When Peter wrote to Christians concerning their life as pilgrims and sojourners in a foreign land, he described the Lord's expectations concerning how they lived in the world. In the world that first century Christians lived in, slavery was a normal part of life. Peter would describe that if a Christian found himself as a slave of an unjust master, the endurance of this unjust treatment was commendable, note:

1 Peter 2:19 “For this is commendable, if because of conscience toward God one endures grief, suffering wrongfully.”


The Hebrew writer, in his scathing rebuke of the Hebrew Christians for their considering the idea of turning from their faith in Christ to go back into Judaism; told them that although this rebuke was grievous at first (chastising), it would lead to the fruit of righteousness to those who would heed it, note:

Hebrews 12:11 “Now no chastening seems to be joyful for the present, but painful; nevertheless, afterward it yields the peaceable fruit of righteousness to those who have been trained by it.”


There are many passages of scripture in the Bible that indicate the fact that no one will escape grief in this life in one fashion or another. The scriptures teach Christians that we must learn to refine ourselves in our faith by overcoming. This idea indicates that if we endure the tribulations of this life, we actually rid ourselves of fleshly impurities and produce patience, note:

James 1:2-4 “My brethren, count it all joy when you fall into various trials, 3 knowing that the testing of your faith produces patience. 4 But let patience have its perfect work, that you may be perfect and complete, lacking nothing.”


This leads us to the understanding that God has provided, for those who are truly His, a tool to assist them in this refining process.


Compassion: Compassion signifies mercy or pity with a desire to help. A feeling of distress brought on by the calamity or plight of others, which inspires a desire to help.


Peter would tell Christians plagued by false teachers and prophets among them that God knows how to punish these false teachers and rescue or deliver the righteous, note:

2 Peter 2:9 “then the Lord knows how to deliver the godly out of temptations and to reserve the unjust under punishment for the day of judgment,”


Since no one will escape grief in this life, Peter was not referring to a special providence on God's part for the deliverance from physical tribulations (otherwise God would be a respecter of persons, which we know He is not – Acts 10:34 ; Galatians 2:6 ; Ephesians 6:9 ; Colossians 3:25 ), but that He has provided, through His compassion for the faithful, a way of escape, note:

1 Corinthians 10:13 “No temptation has overtaken you except such as is common to man; but God is faithful, who will not allow you to be tempted beyond what you are able, but with the temptation will also make the way of escape, that you may be able to bear it.”


What is this “way of escape” that Paul mentions to the Christians at Corinth ? Remember that they are Christians (those that pertain to Christ); they have obeyed the good news concerning their deliverance from sin and hope for salvation in Christ Jesus! Even though they were not living as they had been called when Paul wrote this statement to them; however, if they would “take heed lest they fall” , God would still provide for them a way of escape.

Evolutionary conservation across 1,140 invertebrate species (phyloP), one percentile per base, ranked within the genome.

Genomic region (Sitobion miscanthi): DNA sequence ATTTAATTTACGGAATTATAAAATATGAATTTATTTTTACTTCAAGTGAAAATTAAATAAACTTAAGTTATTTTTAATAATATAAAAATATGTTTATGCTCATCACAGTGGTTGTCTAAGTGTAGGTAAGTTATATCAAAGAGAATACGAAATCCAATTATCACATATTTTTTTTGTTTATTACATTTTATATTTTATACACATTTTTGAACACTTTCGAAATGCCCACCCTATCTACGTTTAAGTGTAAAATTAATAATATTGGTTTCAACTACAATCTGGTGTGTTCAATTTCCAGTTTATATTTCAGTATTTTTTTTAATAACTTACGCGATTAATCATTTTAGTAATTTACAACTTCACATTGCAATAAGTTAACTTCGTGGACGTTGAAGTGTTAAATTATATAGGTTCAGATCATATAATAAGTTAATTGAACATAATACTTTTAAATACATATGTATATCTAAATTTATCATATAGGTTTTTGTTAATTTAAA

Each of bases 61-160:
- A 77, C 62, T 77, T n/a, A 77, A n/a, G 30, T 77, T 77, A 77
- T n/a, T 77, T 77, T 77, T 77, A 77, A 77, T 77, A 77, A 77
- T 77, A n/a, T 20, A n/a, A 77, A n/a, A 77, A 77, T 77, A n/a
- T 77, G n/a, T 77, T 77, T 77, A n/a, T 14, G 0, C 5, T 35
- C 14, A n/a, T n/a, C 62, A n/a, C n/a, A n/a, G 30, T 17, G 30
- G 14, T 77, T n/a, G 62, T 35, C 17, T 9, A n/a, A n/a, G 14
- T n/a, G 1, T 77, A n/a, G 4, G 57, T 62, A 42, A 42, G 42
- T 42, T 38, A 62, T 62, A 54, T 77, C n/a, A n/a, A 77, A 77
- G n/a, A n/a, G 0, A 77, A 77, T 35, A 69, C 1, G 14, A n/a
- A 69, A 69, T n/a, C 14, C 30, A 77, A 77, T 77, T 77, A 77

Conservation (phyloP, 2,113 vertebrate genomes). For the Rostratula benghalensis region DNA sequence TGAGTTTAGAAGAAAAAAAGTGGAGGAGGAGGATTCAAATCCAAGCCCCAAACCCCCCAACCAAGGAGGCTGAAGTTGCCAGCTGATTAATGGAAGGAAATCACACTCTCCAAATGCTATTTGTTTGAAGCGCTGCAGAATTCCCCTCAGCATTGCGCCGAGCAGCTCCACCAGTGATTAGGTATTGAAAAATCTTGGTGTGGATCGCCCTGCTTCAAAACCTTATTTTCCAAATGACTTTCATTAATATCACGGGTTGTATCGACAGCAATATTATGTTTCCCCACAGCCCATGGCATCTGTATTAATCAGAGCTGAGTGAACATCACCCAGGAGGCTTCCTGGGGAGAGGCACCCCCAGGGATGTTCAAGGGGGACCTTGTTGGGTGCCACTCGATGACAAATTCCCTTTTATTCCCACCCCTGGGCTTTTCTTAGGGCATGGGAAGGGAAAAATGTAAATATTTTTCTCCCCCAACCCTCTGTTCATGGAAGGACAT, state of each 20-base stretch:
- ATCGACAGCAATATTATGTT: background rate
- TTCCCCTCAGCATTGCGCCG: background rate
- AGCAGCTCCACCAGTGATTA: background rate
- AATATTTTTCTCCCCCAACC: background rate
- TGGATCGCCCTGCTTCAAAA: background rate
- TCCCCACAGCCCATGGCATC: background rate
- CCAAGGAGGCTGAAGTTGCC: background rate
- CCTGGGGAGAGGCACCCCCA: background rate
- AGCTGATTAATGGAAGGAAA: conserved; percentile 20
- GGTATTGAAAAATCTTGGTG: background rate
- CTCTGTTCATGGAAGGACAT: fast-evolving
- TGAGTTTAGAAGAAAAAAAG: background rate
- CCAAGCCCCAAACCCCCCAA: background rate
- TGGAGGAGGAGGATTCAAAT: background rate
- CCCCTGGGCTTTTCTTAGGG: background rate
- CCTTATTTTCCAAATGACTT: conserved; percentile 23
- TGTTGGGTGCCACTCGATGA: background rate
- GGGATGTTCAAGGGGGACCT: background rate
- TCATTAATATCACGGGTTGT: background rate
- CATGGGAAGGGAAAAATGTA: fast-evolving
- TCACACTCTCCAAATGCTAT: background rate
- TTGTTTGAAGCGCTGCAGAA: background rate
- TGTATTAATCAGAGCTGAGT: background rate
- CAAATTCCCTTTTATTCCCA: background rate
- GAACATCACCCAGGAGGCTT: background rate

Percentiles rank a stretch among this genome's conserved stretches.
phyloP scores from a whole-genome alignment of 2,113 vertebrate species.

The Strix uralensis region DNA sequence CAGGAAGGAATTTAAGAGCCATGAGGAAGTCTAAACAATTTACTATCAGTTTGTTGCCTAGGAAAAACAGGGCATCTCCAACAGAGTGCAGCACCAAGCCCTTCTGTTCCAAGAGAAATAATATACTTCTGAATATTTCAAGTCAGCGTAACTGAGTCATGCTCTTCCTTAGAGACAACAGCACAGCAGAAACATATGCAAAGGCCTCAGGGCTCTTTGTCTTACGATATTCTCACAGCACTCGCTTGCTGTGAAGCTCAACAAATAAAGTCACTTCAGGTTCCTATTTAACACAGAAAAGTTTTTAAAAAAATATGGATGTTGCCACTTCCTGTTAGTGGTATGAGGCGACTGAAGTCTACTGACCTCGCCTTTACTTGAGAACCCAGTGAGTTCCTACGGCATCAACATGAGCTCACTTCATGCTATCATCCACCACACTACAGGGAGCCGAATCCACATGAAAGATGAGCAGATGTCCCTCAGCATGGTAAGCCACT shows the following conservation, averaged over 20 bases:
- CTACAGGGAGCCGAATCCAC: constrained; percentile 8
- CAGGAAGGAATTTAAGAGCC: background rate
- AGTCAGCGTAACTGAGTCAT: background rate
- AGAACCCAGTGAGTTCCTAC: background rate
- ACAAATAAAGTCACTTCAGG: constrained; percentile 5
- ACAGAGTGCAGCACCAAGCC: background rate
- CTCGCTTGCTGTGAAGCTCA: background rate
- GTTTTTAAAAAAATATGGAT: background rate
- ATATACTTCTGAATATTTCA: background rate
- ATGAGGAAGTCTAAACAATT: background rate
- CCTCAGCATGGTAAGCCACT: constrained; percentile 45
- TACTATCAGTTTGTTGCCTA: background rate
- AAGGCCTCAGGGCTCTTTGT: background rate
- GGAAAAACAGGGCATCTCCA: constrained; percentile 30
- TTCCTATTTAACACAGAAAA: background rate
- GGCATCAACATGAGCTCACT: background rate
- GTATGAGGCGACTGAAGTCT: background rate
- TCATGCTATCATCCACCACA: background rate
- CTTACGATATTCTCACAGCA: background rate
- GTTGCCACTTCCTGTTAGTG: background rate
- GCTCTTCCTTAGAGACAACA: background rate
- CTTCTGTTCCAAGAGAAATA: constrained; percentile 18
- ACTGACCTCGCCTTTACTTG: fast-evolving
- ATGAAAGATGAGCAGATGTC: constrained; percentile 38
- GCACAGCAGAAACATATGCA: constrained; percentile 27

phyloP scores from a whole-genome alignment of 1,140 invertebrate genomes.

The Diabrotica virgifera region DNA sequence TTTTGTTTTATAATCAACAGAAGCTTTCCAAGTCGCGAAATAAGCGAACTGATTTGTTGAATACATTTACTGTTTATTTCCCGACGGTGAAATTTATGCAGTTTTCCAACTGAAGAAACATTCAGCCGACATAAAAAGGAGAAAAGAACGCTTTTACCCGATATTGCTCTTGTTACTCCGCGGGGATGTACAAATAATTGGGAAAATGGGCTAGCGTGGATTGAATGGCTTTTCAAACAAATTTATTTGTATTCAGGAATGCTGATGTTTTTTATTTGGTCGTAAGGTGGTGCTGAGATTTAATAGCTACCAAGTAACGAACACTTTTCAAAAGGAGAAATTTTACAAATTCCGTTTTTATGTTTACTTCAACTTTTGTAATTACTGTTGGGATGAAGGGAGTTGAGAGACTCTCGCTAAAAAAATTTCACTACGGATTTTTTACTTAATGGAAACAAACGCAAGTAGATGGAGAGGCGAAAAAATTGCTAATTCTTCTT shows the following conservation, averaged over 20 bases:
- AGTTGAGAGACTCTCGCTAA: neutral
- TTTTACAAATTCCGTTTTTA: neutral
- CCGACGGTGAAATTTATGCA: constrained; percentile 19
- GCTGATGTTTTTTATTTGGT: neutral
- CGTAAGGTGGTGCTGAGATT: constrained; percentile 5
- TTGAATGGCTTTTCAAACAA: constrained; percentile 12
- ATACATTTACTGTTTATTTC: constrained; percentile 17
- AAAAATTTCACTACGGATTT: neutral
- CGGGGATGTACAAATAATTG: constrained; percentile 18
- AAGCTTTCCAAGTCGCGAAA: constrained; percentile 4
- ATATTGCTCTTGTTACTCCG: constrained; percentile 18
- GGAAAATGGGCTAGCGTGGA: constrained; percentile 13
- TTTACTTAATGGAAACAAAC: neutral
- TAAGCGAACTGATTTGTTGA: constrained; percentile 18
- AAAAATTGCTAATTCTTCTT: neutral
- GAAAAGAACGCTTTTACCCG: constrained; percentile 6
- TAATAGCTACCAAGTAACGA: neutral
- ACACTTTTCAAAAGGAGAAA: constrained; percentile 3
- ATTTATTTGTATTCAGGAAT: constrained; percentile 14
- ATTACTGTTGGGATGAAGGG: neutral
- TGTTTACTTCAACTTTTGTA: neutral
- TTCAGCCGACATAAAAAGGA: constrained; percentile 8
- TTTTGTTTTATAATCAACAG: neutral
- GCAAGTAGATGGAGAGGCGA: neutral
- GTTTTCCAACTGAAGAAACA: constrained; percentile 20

There is an interesting paradox that exists for Christians, that helps us understand this way of escape, note:

Matthew 5:4 “Blessed are those who mourn, For they shall be comforted.”

Happy are you, if you are grieved?

You will find comfort in grief?

How does this work?


We need to go back to these Christians in Corinth for the answer. Consider that the wages of sin is death ( Romans 6:23 ), and these Christians in Corinth were in horrible shape in their service to the Lord. They were practicing sectarianism, they had preacher-itis, there was sexual immorality among them, there was no church discipline, they were taking each other to human courts, and they had problems with marriage, liberties, the Lord's Supper, spiritual gifts, and even the resurrection.

So, Paul wrote to them this first letter as a disciplinarian. Harsh words for a people lost in their own wisdom. However, these harsh words would cause them to grieve and then repent. In their repentance, they would once again find the comfort of Christ reserved for the faithful, note:

2 Corinthians 7:8-11 “For even if I made you sorry with my letter, I do not regret it; though I did regret it. For I perceive that the same epistle made you sorry, though only for a while. 9 Now I rejoice, not that you were made sorry, but that your sorrow led to repentance . For you were made sorry in a godly manner, that you might suffer loss from us in nothing. 10 For godly sorrow produces repentance leading to salvation , not to be regretted; but the sorrow of the world produces death . 11 For observe this very thing, that you sorrowed in a godly manner: What diligence it produced in you, what clearing of yourselves, what indignation, what fear, what vehement desire, what zeal, what vindication! In all things you proved yourselves to be clear in this matter.

Did you note that not only did their grief lead to true comfort, but also produced in them the fruits of righteousness!


So, What did We Learn?

Since suffering is part of life and no one is going to escape it (death, illness, poverty, family, jobs, war, etc…), we can suffer as those of the world that have no hope; or, we can suffer as true children of God and trust in the promises of God that He will provide comfort for the faithful.


Grandma Webb always said : “Be so busy doing what the Lord wants you to do, that you don't have time for the evils of this life!”

1 Corinthians 15:58 “Therefore, my beloved brethren, be steadfast, immovable, always abounding in the work of the Lord, knowing that your labor is not in vain in the Lord .”